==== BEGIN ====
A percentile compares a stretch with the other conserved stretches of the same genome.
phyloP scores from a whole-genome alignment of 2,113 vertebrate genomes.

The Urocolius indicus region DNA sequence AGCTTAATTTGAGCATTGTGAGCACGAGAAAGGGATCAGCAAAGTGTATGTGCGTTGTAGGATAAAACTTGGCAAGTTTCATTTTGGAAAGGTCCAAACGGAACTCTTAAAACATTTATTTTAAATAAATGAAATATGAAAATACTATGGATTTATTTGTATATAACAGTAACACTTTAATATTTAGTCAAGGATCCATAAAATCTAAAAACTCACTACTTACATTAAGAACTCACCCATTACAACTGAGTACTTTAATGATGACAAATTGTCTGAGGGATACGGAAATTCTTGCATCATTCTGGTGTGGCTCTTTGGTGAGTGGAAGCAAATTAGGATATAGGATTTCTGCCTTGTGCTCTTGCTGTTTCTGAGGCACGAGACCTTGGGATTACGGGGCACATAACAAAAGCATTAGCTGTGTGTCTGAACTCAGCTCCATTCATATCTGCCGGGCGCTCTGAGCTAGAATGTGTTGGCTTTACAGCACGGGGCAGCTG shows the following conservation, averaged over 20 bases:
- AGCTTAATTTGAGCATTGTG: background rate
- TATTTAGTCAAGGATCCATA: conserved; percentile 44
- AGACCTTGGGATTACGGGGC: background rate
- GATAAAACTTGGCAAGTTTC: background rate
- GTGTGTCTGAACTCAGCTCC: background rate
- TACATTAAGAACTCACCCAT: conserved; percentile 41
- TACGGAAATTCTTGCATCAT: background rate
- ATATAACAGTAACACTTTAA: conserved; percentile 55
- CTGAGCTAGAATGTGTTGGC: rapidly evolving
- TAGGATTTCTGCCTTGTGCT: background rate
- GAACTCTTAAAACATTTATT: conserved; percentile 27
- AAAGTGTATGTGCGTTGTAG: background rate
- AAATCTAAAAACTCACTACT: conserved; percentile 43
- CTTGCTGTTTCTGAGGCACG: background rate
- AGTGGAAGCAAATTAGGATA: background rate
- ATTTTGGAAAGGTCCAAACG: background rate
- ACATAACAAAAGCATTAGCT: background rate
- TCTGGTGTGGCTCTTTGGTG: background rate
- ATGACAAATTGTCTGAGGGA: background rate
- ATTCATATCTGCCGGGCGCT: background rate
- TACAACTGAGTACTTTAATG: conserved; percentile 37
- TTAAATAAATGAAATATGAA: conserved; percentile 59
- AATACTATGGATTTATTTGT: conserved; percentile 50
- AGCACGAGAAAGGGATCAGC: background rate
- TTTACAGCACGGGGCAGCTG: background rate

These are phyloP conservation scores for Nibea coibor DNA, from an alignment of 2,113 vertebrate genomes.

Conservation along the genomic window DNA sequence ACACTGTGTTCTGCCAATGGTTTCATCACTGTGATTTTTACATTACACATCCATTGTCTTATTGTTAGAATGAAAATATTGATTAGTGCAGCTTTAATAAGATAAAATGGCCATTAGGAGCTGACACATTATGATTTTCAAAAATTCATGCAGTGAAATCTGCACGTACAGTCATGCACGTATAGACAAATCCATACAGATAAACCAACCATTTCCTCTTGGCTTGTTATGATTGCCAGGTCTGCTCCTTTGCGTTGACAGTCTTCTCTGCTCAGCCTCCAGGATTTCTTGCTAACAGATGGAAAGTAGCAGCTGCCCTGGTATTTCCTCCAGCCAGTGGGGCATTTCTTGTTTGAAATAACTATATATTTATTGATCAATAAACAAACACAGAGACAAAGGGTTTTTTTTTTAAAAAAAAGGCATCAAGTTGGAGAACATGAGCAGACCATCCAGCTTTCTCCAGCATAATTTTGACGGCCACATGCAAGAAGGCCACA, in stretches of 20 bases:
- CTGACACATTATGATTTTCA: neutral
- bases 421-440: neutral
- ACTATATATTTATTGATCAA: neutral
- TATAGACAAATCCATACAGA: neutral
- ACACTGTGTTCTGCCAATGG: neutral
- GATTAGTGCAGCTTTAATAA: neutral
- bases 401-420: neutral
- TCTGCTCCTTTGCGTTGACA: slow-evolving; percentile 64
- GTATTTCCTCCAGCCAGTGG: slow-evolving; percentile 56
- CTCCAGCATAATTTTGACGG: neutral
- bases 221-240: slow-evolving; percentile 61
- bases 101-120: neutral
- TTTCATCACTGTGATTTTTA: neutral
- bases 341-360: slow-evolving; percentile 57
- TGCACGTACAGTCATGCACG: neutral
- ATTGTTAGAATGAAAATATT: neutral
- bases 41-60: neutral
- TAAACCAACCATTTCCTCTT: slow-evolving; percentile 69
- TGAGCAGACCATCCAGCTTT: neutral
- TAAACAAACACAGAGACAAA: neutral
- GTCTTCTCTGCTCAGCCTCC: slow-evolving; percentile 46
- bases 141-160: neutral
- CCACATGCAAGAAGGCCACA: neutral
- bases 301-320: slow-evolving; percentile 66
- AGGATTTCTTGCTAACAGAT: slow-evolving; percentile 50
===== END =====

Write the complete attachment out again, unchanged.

A percentile compares a stretch with the other conserved stretches of the same genome.
phyloP scores from a whole-genome alignment of 2,113 vertebrate genomes.

The Urocolius indicus region DNA sequence AGCTTAATTTGAGCATTGTGAGCACGAGAAAGGGATCAGCAAAGTGTATGTGCGTTGTAGGATAAAACTTGGCAAGTTTCATTTTGGAAAGGTCCAAACGGAACTCTTAAAACATTTATTTTAAATAAATGAAATATGAAAATACTATGGATTTATTTGTATATAACAGTAACACTTTAATATTTAGTCAAGGATCCATAAAATCTAAAAACTCACTACTTACATTAAGAACTCACCCATTACAACTGAGTACTTTAATGATGACAAATTGTCTGAGGGATACGGAAATTCTTGCATCATTCTGGTGTGGCTCTTTGGTGAGTGGAAGCAAATTAGGATATAGGATTTCTGCCTTGTGCTCTTGCTGTTTCTGAGGCACGAGACCTTGGGATTACGGGGCACATAACAAAAGCATTAGCTGTGTGTCTGAACTCAGCTCCATTCATATCTGCCGGGCGCTCTGAGCTAGAATGTGTTGGCTTTACAGCACGGGGCAGCTG shows the following conservation, averaged over 20 bases:
- AGCTTAATTTGAGCATTGTG: background rate
- TATTTAGTCAAGGATCCATA: conserved; percentile 44
- AGACCTTGGGATTACGGGGC: background rate
- GATAAAACTTGGCAAGTTTC: background rate
- GTGTGTCTGAACTCAGCTCC: background rate
- TACATTAAGAACTCACCCAT: conserved; percentile 41
- TACGGAAATTCTTGCATCAT: background rate
- ATATAACAGTAACACTTTAA: conserved; percentile 55
- CTGAGCTAGAATGTGTTGGC: rapidly evolving
- TAGGATTTCTGCCTTGTGCT: background rate
- GAACTCTTAAAACATTTATT: conserved; percentile 27
- AAAGTGTATGTGCGTTGTAG: background rate
- AAATCTAAAAACTCACTACT: conserved; percentile 43
- CTTGCTGTTTCTGAGGCACG: background rate
- AGTGGAAGCAAATTAGGATA: background rate
- ATTTTGGAAAGGTCCAAACG: background rate
- ACATAACAAAAGCATTAGCT: background rate
- TCTGGTGTGGCTCTTTGGTG: background rate
- ATGACAAATTGTCTGAGGGA: background rate
- ATTCATATCTGCCGGGCGCT: background rate
- TACAACTGAGTACTTTAATG: conserved; percentile 37
- TTAAATAAATGAAATATGAA: conserved; percentile 59
- AATACTATGGATTTATTTGT: conserved; percentile 50
- AGCACGAGAAAGGGATCAGC: background rate
- TTTACAGCACGGGGCAGCTG: background rate

These are phyloP conservation scores for Nibea coibor DNA, from an alignment of 2,113 vertebrate genomes.

Conservation along the genomic window DNA sequence ACACTGTGTTCTGCCAATGGTTTCATCACTGTGATTTTTACATTACACATCCATTGTCTTATTGTTAGAATGAAAATATTGATTAGTGCAGCTTTAATAAGATAAAATGGCCATTAGGAGCTGACACATTATGATTTTCAAAAATTCATGCAGTGAAATCTGCACGTACAGTCATGCACGTATAGACAAATCCATACAGATAAACCAACCATTTCCTCTTGGCTTGTTATGATTGCCAGGTCTGCTCCTTTGCGTTGACAGTCTTCTCTGCTCAGCCTCCAGGATTTCTTGCTAACAGATGGAAAGTAGCAGCTGCCCTGGTATTTCCTCCAGCCAGTGGGGCATTTCTTGTTTGAAATAACTATATATTTATTGATCAATAAACAAACACAGAGACAAAGGGTTTTTTTTTTAAAAAAAAGGCATCAAGTTGGAGAACATGAGCAGACCATCCAGCTTTCTCCAGCATAATTTTGACGGCCACATGCAAGAAGGCCACA, in stretches of 20 bases:
- CTGACACATTATGATTTTCA: neutral
- bases 421-440: neutral
- ACTATATATTTATTGATCAA: neutral
- TATAGACAAATCCATACAGA: neutral
- ACACTGTGTTCTGCCAATGG: neutral
- GATTAGTGCAGCTTTAATAA: neutral
- bases 401-420: neutral
- TCTGCTCCTTTGCGTTGACA: slow-evolving; percentile 64
- GTATTTCCTCCAGCCAGTGG: slow-evolving; percentile 56
- CTCCAGCATAATTTTGACGG: neutral
- bases 221-240: slow-evolving; percentile 61
- bases 101-120: neutral
- TTTCATCACTGTGATTTTTA: neutral
- bases 341-360: slow-evolving; percentile 57
- TGCACGTACAGTCATGCACG: neutral
- ATTGTTAGAATGAAAATATT: neutral
- bases 41-60: neutral
- TAAACCAACCATTTCCTCTT: slow-evolving; percentile 69
- TGAGCAGACCATCCAGCTTT: neutral
- TAAACAAACACAGAGACAAA: neutral
- GTCTTCTCTGCTCAGCCTCC: slow-evolving; percentile 46
- bases 141-160: neutral
- CCACATGCAAGAAGGCCACA: neutral
- bases 301-320: slow-evolving; percentile 66
- AGGATTTCTTGCTAACAGAT: slow-evolving; percentile 50